By Frank Wessling
It’s an easy bet that when the pendulum of a clock swings up one way, it will go only so far and then come down swinging the opposite way. Human affairs tend to work the same way. Our momentum takes us to an extreme that spends all the energy in that direction, setting in motion an opposing swing.
Over the past decade or so, supposedly smart, creative people designed ways to make money through densely complicated transactions involving other people’s property. Eventually, their creations rose high enough to expose a shortage of value, or energy, in them. The housing bubble burst and the pendulum of financial and economic affairs took the natural downward swing.
Now we’re in a mood to listen as other smart people talk about how too much emphasis on material growth hurts us. It has been economic gospel for a long time now that to stand still as a business is to watch the rest of the world go by. Grow or die, is the mantra. But it was a lust for growth, for more, evermore, that drove the world’s financial system to an explosion.
Why must we put so much energy in growth for the sake of things that can be bought, sold and traded? That isn’t where most of life’s real satisfaction comes from. It isn’t the source of love. It doesn’t produce happiness — momentary thrill and satisfaction, often enough, but not real growth in happiness.
The economy of money and property is an essential part of living in freedom but not the highest value. Recent popes have made this point over and over in a series of encyclicals on the social nature of humanity, but it gets lost in the excitement over a new product on the market. Besides, what do popes and bishops and priests know about the economy?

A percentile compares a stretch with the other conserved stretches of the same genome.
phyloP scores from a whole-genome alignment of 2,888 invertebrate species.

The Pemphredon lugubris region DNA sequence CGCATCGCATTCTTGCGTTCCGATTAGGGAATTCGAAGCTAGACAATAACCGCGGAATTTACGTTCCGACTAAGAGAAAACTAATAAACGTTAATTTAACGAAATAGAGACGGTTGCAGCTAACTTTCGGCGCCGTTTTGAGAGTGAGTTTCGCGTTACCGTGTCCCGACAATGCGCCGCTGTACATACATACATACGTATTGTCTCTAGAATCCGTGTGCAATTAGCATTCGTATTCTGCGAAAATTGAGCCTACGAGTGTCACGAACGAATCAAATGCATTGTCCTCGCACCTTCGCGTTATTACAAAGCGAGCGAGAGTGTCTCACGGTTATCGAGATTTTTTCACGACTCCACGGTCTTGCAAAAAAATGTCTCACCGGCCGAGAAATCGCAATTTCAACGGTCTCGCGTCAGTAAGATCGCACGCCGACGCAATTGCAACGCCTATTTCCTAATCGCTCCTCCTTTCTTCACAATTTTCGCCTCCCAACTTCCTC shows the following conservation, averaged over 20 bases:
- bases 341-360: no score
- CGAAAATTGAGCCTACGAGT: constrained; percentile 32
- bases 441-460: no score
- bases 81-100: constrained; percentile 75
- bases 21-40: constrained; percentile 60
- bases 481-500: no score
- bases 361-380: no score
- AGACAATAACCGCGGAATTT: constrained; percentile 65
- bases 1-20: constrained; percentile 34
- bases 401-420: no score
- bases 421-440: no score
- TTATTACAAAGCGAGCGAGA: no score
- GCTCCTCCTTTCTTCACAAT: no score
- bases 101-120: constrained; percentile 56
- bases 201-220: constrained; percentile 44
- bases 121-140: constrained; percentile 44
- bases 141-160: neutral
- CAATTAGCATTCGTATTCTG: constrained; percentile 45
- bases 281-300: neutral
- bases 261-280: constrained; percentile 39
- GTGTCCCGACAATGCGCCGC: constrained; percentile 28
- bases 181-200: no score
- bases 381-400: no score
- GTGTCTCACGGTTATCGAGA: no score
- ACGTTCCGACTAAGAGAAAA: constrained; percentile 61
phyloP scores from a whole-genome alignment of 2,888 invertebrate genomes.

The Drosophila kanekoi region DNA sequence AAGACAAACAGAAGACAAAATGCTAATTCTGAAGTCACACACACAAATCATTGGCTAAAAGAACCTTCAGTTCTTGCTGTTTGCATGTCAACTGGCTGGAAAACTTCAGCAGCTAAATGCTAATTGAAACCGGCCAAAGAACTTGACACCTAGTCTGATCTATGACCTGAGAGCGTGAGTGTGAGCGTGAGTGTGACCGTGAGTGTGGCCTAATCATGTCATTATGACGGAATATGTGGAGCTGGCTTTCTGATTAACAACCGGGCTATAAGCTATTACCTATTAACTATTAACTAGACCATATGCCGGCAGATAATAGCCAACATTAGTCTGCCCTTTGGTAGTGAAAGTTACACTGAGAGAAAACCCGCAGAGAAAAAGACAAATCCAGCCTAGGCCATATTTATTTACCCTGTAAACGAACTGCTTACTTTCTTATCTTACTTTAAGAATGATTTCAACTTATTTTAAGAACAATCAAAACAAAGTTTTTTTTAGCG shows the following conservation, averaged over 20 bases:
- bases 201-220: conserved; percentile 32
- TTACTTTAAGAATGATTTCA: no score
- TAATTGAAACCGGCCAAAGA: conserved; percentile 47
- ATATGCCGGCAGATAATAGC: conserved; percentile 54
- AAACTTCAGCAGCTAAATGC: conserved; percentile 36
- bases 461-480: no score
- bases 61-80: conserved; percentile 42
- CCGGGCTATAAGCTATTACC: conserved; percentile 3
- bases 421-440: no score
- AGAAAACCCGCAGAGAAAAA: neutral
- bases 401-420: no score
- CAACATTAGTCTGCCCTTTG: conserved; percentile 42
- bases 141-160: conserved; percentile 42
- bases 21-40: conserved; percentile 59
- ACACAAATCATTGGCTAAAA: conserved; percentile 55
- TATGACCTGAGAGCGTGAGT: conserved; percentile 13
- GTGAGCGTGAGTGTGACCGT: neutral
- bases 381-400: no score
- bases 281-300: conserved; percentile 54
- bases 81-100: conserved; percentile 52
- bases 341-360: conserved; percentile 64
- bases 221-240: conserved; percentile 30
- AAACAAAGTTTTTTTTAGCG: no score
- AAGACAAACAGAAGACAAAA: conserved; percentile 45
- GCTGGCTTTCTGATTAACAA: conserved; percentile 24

The church knows about that pendulum. It has seen empires, kings and dictators rise and fall. It has been in the middle of booms and busts, the rise and collapse of guilds, the spread of its own influence through colonialism and the bursting of the colonial bubble. The church knows that novelty, fashion and greed drive growth as much as an honest and substantive search for the good life.
Some economists now sound like they’re in tune with the church’s focus on higher values rather than a 50-inch plasma TV screen. Joseph Stiglitz and Amartya Sen, both winners of the Nobel Prize in economics, are leading an effort to convince us that we need more honest ways to measure “progress.” It’s not enough to cheer because steel production went up a point. What about the hills that were left a wasteland after getting the coal that helped produce the steel?
A degraded environment taken out of public use and enjoyment should not be ignored when balancing the books of our national life. As Stiglitz has pointed out, “What you measure affects what you do.”
We may cheer when business activity ticks upward because technology brings greater “productivity,” but we must also face the human disruption of unemployment and loss of family stability. We have become good at measuring the churning of material goods and transactions. We need closer attention to goods of the spirit. A well-performing market doesn’t translate simply into a good society.
The drive to grow, explore, expand, invent new ways and new things is part of being human. It won’t be stopped. What the Catholic tradition looks for isn’t an end to growth, but a sufficient humanizing of the energy that aims for growth. In other words, however we measure progress, the aim should be an enjoyment of basic human goods by every daughter and son of God.
We’ll know there is progress in that direction when teachers are valued higher than ballplayers.